by Franklyn Branley
illustrated by James Graham Hale
Down Comes the Rain is a straightforward, kid-friendly explanations of the water cycle that are made even more clear through Hale's bright pen-and-ink illustrations. This title covers all the basics like how clouds form, why rain occurs, how water is recycled, etc.
This title uses kid-friendly language and illustrations but also includes scientific explanations that are often absent from more 'cute' titles on the water cycle. And unlike most other books on this list, this title is great for working into your introductory water cycle lessons -- when you are just starting to discuss the topic-- because this book focuses on defining and explaining components of the water cycle. As always, Franklyn Branley's explanations are clear and kid friendly.
book is part of the popular science picture book series Let's Read and Find Out Science
series books. We really like this series. The authors and illustrators
do such a good job of taking complex science subjects and putting them
into kid friendly doses and language! They are definitely worth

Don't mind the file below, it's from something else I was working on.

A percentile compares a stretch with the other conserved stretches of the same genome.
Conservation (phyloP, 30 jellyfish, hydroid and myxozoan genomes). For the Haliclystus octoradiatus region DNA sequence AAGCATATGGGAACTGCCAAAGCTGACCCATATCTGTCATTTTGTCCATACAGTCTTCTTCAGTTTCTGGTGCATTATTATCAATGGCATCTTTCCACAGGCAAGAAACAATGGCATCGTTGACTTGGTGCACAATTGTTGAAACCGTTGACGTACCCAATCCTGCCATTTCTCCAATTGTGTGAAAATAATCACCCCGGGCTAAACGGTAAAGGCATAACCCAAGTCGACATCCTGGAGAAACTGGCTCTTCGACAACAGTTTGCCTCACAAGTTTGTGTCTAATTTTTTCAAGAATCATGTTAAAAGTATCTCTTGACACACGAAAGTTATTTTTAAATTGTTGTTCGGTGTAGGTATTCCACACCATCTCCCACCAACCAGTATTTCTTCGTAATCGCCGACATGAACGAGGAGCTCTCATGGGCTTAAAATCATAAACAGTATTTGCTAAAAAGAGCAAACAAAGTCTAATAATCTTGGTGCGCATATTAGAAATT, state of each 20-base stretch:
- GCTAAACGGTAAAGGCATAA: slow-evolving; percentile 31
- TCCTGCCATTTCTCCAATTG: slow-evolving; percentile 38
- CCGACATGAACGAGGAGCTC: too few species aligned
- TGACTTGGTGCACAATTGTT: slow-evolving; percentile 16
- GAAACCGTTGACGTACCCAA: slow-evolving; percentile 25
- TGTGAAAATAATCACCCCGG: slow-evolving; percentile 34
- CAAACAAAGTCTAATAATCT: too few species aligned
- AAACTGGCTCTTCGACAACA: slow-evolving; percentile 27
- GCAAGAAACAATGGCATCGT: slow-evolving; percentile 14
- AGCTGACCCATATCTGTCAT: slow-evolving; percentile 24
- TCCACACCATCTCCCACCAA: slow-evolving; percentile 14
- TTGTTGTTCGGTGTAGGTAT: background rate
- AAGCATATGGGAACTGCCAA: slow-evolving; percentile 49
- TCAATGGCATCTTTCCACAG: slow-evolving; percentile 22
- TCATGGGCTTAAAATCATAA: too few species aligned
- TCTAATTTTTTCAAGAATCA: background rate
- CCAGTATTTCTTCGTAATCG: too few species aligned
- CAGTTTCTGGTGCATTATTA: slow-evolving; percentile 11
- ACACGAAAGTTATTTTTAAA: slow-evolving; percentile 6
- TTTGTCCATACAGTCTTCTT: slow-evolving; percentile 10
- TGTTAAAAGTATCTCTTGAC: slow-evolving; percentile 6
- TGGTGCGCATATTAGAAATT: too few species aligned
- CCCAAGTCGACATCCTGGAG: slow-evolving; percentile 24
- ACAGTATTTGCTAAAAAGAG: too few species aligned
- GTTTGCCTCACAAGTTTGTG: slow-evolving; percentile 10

checking out. And, all books in the series include some fun
related experiments and activities in the back of the book.
Interest Level: Grade 2-4
DRA Level: 30
Lexile Measure: 560L
Grade Level Equiv: 2.5
Guided Reading: N
Read-Aloud vs. Individual Reading:
Kids in second grade will need to either have this book read-aloud or get extra support if reading independently, as the reading level of this book is at a level that second graders don't reach until the END of their second grade year. Most third and fourth graders should be able to read this one on their own.
are sample spreads from inside Down
Comes the Rain. As you can see, the illustrations greatly
aid the learning, and speech bubbles are used as well to add extra
are featured making the discoveries and conducting the experiments and
the language is clear and accessible.
The spread below provides a good example of how the water cycle 'discoveries' featured in this book are all carried out by children. In the illustration on the left, a young girl puts a teaspoon of water on a plate in the morning and by that night, the water has evaporated. The text at the top of the page reads "Water vapor is made when water evaporates. That means the water changes from a liquid to a gas." In the illustration on the right, two children are talking through examples of evaporation in their immediate surroundings (clothes drying on a clothesline, water changing to vapor in a kettle).